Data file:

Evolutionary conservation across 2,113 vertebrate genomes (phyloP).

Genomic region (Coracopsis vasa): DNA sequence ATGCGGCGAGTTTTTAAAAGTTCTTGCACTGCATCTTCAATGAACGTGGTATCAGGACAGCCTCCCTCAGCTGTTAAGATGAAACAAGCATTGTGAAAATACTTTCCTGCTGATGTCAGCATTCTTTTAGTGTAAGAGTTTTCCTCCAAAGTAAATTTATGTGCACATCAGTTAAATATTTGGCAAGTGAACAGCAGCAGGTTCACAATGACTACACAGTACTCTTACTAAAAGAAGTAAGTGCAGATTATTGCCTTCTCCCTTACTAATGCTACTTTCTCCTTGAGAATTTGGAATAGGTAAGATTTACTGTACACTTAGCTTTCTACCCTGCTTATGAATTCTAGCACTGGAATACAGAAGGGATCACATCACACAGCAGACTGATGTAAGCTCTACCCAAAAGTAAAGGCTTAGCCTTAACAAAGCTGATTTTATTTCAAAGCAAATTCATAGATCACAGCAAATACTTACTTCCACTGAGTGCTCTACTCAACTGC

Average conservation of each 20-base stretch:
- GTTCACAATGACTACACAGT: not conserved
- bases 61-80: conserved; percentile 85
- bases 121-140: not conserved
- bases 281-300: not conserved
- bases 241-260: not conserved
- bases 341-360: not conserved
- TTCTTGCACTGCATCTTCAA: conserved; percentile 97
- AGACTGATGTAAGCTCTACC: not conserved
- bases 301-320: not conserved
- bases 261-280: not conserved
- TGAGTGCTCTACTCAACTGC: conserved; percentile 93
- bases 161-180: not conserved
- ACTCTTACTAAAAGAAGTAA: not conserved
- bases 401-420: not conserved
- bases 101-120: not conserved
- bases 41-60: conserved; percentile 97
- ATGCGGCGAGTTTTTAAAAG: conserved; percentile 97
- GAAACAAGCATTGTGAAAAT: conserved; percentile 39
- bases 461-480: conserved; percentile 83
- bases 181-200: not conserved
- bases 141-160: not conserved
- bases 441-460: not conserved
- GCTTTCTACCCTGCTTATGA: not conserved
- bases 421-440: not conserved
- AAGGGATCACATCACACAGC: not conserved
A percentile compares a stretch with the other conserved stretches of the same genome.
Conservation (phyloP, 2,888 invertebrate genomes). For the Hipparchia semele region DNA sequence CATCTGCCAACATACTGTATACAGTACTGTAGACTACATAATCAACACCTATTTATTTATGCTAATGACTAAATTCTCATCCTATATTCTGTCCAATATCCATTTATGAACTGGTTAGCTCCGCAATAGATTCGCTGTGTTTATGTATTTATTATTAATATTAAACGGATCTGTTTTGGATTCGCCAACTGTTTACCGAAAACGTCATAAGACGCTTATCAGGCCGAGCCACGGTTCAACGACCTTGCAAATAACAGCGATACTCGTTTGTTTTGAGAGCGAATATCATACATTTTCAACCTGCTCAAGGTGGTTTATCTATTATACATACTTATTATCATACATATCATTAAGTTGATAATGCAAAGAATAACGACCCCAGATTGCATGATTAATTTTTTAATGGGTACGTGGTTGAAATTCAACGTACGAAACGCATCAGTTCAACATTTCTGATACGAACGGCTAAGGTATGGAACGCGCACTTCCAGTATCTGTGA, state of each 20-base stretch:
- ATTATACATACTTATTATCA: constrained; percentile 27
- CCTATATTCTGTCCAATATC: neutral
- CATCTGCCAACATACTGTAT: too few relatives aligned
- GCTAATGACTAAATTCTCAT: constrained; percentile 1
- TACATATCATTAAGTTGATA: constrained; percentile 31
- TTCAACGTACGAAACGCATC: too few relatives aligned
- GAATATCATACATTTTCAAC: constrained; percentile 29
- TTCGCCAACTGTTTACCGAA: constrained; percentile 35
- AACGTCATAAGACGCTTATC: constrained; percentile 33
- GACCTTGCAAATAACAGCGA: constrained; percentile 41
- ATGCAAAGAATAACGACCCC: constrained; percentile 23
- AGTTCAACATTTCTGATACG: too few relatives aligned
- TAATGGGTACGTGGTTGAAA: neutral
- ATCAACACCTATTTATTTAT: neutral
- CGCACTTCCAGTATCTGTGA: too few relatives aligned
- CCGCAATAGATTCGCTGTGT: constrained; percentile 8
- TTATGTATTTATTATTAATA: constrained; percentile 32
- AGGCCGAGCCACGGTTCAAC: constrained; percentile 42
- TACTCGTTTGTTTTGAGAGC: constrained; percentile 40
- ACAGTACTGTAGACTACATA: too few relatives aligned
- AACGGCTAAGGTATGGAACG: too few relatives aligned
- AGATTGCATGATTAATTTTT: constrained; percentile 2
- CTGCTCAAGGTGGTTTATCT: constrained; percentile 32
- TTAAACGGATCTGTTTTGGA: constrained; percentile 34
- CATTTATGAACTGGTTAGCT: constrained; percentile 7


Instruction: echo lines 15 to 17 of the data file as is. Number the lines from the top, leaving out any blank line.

- bases 161-180: not conserved
- ACTCTTACTAAAAGAAGTAA: not conserved
- bases 401-420: not conserved